The Big Myth About Renewable Energy You Need To Stop Believing

The world is racing toward a zero-carbon energy future, with countries setting ambitious targets that increase green energy projects under the United Nations Sustainable Development Goals (via UN). An independent energy think-tank working to move the world from coal to clean energy, Ember, revealed that wind and solar reached an all-time high for global electricity generation in 2021. Renewable energy for the year accounted for 38% of the total global supply, and wind and solar were reported to be the fastest-growing sectors.

Green energy has always found resistance. Initially, the fossil and carbon fuel interests blocked its progress, and climate change science was put to the test by skeptics and misinformation. By 2022, the consequences of climate change, and the benefits of clean energy, have been well established. Governments and companies have embraced new energy technologies, viewing them as emerging markets that can provide better services and help save the world from climate disasters. However, clean energy skepticism and myths still proliferate.

One of the biggest myths about solar and wind energy, which needs urgent rectification, has somewhat turned into a negative mantra. The myth alleges that "when the sun does not shine and the wind does not blow, solar and wind energy are not generated," Yale Environment 360 explains.

Debunking the energy myth

All electricity systems, whether used domestically by businesses or by industries, are composed of two main elements: the energy generation system, and the energy storage and distribution network. As Yale Environment 360 explains, no energy plant works 24/7, around the clock, year-round. Disruptions and downtime are very common in the energy generation sector, impacting nuclear, coal, gas, wind, solar, hydroelectric, and even ocean energy.

When it comes to wind and solar, these idle times are set by weather; just like with hydroelectric dams, power generation drops in times of drought. Coal plants may also face reductions due to problems in the supply chain, and nuclear plants may have to shut down due to maintenance or emergencies. Fossil fuel and nuclear plants, according to Yale, work with disruptions that can affect up to 12% of their total operating time.

The myth that solar and wind energy are only useful on sunny and windy days, while it does have a foundation, reveals just how little is known about how energy systems work. Solar and wind projects, like all energy generation projects, are linked to energy storage and distribution systems. During outages or on days when the sun does not shine and the wind does not blow, storage systems kick in.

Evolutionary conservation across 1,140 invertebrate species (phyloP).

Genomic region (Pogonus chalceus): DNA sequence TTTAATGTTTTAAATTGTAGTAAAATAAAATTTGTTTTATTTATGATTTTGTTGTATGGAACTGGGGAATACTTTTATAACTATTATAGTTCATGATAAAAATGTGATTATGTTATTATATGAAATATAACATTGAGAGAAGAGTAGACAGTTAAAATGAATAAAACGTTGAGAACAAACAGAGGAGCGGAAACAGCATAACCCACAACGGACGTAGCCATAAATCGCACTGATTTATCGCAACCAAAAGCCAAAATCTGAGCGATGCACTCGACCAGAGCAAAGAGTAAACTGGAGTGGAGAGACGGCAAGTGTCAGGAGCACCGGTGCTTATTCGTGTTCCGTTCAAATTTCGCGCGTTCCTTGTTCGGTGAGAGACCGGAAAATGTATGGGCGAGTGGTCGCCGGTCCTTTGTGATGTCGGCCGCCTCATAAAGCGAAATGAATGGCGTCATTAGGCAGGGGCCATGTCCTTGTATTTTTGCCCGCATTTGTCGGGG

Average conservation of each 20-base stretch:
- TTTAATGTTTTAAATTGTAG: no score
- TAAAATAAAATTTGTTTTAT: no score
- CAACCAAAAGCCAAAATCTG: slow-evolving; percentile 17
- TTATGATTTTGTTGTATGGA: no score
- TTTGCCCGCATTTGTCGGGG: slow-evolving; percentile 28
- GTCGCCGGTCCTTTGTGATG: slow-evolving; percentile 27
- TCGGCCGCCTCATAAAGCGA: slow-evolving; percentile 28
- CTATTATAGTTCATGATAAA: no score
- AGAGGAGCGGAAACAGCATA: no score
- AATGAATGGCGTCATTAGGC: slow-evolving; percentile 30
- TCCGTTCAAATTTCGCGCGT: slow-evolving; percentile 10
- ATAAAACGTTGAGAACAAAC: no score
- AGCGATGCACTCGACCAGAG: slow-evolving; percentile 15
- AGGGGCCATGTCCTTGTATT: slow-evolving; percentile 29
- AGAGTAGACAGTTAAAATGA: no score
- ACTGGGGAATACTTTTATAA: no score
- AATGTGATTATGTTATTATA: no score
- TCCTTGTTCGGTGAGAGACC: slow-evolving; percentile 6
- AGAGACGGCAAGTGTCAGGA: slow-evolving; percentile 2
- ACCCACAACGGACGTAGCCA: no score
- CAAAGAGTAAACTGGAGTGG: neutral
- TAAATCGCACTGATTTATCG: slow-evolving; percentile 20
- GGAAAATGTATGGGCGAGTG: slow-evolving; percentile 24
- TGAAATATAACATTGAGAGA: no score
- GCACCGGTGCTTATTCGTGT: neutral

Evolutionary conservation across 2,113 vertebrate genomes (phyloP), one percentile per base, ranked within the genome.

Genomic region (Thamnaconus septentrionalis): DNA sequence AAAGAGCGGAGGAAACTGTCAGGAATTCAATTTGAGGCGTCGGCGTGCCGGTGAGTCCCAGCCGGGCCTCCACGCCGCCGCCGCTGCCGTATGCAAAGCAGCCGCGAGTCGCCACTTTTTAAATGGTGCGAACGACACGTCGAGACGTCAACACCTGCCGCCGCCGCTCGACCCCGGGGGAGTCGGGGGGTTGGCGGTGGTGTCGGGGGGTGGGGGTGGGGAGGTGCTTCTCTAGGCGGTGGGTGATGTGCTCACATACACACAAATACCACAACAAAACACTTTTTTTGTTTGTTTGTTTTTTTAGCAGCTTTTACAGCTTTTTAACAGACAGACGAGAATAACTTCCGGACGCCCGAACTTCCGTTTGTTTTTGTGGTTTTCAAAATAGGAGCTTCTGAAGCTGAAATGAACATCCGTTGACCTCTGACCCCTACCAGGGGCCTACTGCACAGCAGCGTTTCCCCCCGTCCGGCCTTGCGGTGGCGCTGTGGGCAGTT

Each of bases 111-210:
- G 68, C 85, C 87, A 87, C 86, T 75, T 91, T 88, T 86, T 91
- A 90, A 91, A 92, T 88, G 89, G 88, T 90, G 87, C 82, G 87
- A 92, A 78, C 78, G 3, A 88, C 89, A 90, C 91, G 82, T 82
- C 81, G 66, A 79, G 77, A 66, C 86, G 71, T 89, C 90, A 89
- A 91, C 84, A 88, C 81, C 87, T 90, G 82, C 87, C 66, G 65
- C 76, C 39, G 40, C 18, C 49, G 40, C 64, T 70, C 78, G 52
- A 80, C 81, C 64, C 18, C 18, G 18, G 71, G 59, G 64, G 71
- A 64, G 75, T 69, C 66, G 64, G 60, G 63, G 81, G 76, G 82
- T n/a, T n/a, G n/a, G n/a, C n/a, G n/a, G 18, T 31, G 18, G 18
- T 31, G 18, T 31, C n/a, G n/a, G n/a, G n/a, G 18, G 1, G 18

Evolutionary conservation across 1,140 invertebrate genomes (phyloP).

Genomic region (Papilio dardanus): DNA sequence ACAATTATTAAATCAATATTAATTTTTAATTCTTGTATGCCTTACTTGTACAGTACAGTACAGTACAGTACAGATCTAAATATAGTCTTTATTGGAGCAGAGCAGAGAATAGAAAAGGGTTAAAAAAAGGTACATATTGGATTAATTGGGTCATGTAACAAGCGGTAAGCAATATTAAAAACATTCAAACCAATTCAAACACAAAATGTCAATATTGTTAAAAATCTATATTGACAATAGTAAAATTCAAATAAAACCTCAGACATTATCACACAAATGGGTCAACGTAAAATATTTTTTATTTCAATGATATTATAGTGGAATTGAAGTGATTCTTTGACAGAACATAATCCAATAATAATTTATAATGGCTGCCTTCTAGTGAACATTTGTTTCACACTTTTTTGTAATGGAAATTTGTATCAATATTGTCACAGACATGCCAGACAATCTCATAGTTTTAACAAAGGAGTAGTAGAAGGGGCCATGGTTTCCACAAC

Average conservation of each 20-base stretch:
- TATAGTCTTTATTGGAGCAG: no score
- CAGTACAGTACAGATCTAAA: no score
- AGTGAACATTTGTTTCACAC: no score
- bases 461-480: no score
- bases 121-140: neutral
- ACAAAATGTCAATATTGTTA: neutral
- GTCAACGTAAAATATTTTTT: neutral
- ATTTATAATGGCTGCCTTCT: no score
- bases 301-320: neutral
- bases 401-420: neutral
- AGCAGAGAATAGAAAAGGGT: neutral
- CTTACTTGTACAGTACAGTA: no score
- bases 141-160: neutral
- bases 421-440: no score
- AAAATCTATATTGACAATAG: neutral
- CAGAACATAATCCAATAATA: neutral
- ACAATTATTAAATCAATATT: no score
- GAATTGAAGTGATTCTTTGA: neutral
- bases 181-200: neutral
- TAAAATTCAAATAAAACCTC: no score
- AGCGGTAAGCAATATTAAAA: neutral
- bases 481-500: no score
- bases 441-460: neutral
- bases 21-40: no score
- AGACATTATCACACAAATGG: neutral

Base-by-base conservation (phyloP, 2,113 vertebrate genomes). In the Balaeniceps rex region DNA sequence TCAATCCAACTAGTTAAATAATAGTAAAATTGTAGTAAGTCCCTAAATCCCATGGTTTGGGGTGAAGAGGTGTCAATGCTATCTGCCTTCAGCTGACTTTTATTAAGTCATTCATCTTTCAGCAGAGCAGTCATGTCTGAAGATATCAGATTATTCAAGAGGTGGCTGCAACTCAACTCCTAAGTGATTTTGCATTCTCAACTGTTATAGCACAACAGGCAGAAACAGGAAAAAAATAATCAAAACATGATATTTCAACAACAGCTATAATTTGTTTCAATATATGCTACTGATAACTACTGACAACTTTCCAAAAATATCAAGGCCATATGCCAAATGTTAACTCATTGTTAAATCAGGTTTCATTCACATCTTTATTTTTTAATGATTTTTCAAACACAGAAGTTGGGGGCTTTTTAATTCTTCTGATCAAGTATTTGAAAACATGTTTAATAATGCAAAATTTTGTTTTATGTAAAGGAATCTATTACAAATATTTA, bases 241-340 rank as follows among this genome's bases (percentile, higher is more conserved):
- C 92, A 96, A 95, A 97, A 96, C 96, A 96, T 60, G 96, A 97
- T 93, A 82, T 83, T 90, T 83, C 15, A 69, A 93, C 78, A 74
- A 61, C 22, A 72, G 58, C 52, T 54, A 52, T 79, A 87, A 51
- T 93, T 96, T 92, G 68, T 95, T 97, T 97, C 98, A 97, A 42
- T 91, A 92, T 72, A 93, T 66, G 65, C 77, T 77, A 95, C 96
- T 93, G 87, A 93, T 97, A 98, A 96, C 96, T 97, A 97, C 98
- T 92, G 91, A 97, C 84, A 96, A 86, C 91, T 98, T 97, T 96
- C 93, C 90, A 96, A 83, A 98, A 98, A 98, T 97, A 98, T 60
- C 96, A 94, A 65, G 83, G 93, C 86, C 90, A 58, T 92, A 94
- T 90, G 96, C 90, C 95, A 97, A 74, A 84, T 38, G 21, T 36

The key to a global clean energy future is energy storage

The most used energy storage system in the world (via Science Direct) is hydro-pump energy storage. The U.S. Department of Energy explains that these systems have been operating in the country since 1930. Pumped Storage Hydropower systems totaled 95% of all energy storage in the U.S. in 2020, the U.S. Hydropower Market Report from the Department of Energy reveals. When demand for energy is low, these systems use surplus energy to pump water into a reservoir at elevated heights. When demand for energy is high, the water is released to generate energy through hydroelectric systems.

But explains that hydroelectric projects have a main disadvantage: they alter and damage the environment. Mega dams flood vasts areas, affect watersheds and wildlife, sometimes seize land from locals communities, and cause social unrest. Companies like Tesla, aware of the global energy challenges, are innovating to propose solutions. Tesla's Powerwall, designed for domestic users, stores energy produced by solar panels. For bigger industrial customers, Tesla offers the Megapack, a battery solution that can be scaled to a customer's need. The drawbacks of battery storage systems are expensive prices, risk of chemical fires, battery degradation, and use of problematic materials like lithium.

Energy Vault, an energy storage company, is convinced that gravity can solve the global energy storage problem. The company builds energy centers that store electricity using gravity. When demand is low, the energy surplus raises heavy blocks, and when demand is high, the blocks come down and the force of gravity is converted back into electricity. They say their blocks are cheaper than batteries, are highly efficient, chemical-fire safe, do not degrade, and are made from locally sourced materials. Innovating in energy storage is as key for the future, as scaling renewable energy generations projects. When the sun does not shine, and the wind does not blow, energy storage systems power the world as it moves into clean energy.